Black History Month Resource List

“Citation is how we acknowledge our debt to those who came before; those who helped us find our way when the way was obscured because we deviated from the paths we were told to follow.” — Sara Ahmed

We’ve curated a list of resources that celebrate those who have paved new paths for the Black community. We hope that you enjoy these resources this Black History Month and throughout the year. Most of these resources can be accessed via our Lending Library, which is free for Professional, Lifetime, Affiliate, and Sexual and Domestic Violence Agency members of The Action Alliance.

  • Affrilachia, by Frank X Walker
    • Frank X Walker’s path-breaking book of poems Affrilachia is a classic of Appalachian and African-American literature. Walker created the word “Affrilachia” to help make visible the experience of African Americans living in the rural and Appalachian South. The book is widely used in classrooms and is one of the foundational works of the Affrilachian Poets, a community of writers offering fresh ways to think about diversity in the Appalachian region and beyond.

      Affrilachia by Frank X Walker
  • At the Dark End of the Street: Black Women, Rape, and Resistance – a New History of the Civil Rights Movement from Rosa Parks to the Rise of Black Power, by Danielle McGuire
    • In this groundbreaking and important book, Danielle McGuire writes about the rape in 1944 of a twenty-four-year-old mother and sharecropper, Recy Taylor, who strolled toward home after an evening of singing and praying at the Rock Hill Holiness Church in Abbeville, Alabama. Seven white men, armed with knives and shotguns, ordered the young woman into their green Chevrolet, raped her, and left her for dead.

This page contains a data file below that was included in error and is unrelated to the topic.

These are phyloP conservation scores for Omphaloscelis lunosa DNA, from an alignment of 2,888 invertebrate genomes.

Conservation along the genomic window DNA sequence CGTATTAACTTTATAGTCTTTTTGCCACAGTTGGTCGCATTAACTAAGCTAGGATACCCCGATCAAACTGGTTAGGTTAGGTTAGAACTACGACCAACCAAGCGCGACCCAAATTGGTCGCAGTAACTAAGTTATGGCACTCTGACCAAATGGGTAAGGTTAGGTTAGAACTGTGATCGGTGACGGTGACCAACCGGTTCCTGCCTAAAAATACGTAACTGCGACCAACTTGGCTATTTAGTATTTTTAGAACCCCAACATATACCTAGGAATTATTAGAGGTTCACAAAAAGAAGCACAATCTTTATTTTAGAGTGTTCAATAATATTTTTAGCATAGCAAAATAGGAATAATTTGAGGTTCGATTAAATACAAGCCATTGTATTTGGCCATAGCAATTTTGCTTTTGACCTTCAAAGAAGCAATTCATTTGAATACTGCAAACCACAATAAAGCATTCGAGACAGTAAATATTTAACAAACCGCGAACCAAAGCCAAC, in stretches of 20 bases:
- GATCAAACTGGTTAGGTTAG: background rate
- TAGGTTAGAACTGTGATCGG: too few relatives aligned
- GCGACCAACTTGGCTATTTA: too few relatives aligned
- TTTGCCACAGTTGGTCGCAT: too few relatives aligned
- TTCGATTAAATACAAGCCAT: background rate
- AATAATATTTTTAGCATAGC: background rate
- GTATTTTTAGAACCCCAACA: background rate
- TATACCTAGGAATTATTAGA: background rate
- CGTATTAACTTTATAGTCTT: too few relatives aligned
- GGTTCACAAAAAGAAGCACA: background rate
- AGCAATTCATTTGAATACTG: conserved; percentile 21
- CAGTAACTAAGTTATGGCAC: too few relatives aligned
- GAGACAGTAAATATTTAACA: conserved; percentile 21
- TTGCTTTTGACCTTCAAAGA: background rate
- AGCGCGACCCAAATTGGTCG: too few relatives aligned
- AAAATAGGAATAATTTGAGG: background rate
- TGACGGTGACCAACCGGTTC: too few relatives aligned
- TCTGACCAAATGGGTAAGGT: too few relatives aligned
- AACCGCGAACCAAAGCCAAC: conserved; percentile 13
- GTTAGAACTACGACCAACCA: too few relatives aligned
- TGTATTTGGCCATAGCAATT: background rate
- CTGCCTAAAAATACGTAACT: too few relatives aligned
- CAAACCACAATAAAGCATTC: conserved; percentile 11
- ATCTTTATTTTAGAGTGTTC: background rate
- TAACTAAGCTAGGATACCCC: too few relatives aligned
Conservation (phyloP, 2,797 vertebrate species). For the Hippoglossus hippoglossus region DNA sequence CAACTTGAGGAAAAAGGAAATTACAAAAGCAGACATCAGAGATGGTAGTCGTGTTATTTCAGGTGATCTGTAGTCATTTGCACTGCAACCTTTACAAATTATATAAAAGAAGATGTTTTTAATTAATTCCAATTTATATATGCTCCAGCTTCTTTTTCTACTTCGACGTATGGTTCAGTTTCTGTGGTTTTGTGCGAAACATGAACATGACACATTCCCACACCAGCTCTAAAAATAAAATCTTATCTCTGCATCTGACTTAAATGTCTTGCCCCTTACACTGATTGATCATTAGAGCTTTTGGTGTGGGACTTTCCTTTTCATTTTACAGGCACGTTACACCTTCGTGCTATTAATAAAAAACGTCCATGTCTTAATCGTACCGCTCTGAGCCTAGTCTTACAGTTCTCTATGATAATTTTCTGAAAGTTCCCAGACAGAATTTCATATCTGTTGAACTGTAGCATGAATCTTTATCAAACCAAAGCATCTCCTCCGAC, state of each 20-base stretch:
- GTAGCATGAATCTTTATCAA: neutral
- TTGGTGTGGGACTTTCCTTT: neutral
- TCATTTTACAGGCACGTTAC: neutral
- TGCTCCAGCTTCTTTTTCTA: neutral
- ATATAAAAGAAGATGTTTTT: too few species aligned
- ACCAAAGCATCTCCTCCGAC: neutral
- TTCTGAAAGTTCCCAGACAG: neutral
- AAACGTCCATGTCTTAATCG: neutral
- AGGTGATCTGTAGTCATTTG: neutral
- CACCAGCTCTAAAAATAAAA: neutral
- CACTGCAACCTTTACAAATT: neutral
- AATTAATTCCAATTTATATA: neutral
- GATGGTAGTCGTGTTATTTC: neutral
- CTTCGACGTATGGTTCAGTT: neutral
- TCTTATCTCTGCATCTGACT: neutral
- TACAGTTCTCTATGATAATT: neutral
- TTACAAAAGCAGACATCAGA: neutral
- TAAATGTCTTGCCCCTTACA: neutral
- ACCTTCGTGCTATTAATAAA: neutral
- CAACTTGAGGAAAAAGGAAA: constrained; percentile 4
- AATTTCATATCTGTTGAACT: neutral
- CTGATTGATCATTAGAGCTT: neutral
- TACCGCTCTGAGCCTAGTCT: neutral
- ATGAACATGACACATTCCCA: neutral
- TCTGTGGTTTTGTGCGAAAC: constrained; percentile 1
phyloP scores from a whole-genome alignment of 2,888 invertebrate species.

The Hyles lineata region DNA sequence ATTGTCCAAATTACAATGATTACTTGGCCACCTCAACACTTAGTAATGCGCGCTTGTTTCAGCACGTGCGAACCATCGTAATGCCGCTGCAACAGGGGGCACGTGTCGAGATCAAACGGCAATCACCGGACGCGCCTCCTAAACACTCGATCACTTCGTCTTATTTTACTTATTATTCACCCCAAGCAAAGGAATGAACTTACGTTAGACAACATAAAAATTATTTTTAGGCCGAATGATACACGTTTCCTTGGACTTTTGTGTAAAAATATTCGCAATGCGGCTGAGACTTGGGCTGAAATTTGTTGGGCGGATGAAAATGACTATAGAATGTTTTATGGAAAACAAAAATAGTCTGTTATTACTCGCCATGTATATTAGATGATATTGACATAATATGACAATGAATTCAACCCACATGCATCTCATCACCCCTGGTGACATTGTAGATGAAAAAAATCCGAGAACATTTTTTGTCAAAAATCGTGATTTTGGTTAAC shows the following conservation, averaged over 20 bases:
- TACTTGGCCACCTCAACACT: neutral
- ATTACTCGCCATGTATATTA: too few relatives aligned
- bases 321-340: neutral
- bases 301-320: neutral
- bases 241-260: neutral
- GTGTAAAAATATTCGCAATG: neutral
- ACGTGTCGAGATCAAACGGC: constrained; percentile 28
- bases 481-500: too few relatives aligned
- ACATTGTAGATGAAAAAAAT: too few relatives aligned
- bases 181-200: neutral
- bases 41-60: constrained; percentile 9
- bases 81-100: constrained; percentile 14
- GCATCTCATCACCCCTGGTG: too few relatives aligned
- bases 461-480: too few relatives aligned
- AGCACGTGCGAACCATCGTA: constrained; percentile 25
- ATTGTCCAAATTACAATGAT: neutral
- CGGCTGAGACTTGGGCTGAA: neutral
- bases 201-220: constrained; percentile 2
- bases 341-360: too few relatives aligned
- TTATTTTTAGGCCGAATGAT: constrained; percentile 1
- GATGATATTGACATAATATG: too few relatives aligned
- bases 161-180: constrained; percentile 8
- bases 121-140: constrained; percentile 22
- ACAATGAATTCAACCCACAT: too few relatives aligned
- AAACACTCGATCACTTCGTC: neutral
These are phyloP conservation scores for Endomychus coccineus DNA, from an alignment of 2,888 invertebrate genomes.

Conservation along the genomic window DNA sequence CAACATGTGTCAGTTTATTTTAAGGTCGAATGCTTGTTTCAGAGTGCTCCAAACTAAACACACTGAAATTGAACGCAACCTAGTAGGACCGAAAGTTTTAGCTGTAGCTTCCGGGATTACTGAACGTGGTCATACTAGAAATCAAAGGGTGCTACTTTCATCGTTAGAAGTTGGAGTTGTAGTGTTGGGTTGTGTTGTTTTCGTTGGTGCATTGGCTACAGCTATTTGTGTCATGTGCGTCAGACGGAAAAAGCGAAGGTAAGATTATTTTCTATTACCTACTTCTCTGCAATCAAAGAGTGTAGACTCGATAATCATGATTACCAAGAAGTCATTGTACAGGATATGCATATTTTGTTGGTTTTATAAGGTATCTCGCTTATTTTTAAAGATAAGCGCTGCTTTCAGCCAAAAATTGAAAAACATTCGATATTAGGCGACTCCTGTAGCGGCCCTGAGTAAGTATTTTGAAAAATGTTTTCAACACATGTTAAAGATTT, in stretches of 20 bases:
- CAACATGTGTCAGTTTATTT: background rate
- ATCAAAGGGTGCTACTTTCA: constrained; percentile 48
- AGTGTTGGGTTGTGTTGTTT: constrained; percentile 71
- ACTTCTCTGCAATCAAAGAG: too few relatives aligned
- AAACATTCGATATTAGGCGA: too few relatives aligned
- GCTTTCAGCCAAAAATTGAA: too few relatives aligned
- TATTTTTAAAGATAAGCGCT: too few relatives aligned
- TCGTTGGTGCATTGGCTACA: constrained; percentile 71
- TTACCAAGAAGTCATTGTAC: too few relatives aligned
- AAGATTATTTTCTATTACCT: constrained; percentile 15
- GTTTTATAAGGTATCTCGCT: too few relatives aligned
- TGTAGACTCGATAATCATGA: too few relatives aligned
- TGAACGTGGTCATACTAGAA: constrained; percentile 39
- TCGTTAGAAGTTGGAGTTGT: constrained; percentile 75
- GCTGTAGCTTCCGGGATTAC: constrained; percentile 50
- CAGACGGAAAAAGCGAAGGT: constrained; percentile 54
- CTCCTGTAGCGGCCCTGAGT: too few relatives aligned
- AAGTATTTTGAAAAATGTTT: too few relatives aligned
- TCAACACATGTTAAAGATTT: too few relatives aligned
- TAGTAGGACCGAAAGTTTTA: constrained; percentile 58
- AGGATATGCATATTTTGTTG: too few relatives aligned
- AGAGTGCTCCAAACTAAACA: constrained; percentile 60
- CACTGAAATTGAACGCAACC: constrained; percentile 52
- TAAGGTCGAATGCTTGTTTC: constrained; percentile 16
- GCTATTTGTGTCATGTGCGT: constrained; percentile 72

• Between the World and Me, by Ta-Nehisi Coates
    • Beautifully woven from personal narrative, reimagined history, and fresh, emotionally charged reportage, Between the World and Me, clearly illuminates the past, bracingly confronts our present, and offers a transcendent vision for a way forward.
  • Black Feminist Thought, by Patricia Hill Collins
    • Explores the words and ideas of Black feminist intellectuals as well as those of African-American women outside academe.  She provides an interpretive framework for the works of Angela Davis, bell hooks, Alice Walker, Audre Lord, and others.

      Black Feminist Thought by Patricia Hill Collins
  • Black Girl Dangerous, by Mia McKenzie
    • Mia McKenzie, the creator of the enormously popular website Black Girl Dangerous, writes about race, queerness, class, and gender in a concise, compelling voice filled at different times with humor, grief, rage, and joy. In this collection of her work, McKenzie’s nuanced analysis of intersecting systems of oppression goes deep to reveal the complicated truths of a multiply-marginalized experience. McKenzie tackles the hardest questions of our time with clarity and courage, in language that is accessible to non-academics and academics alike. She is both fearless and vulnerable, demanding and accountable.
  • Deals With the Devil, by Pearl Cleage
    • In a direct manner, the author of this book deals with issues of African American life and racism.  She also explores the point where racism and sexism meet.  This book gives new insight into our world.
  • Domestic Violence at the Margins, by Natalie J. Sokolofff
    • This groundbreaking anthology reorients the field of domestic violence research by bringing long-overdue attention to the structural forms of oppression in communities marginalized by race, ethnicity, religion, sexuality, or social class.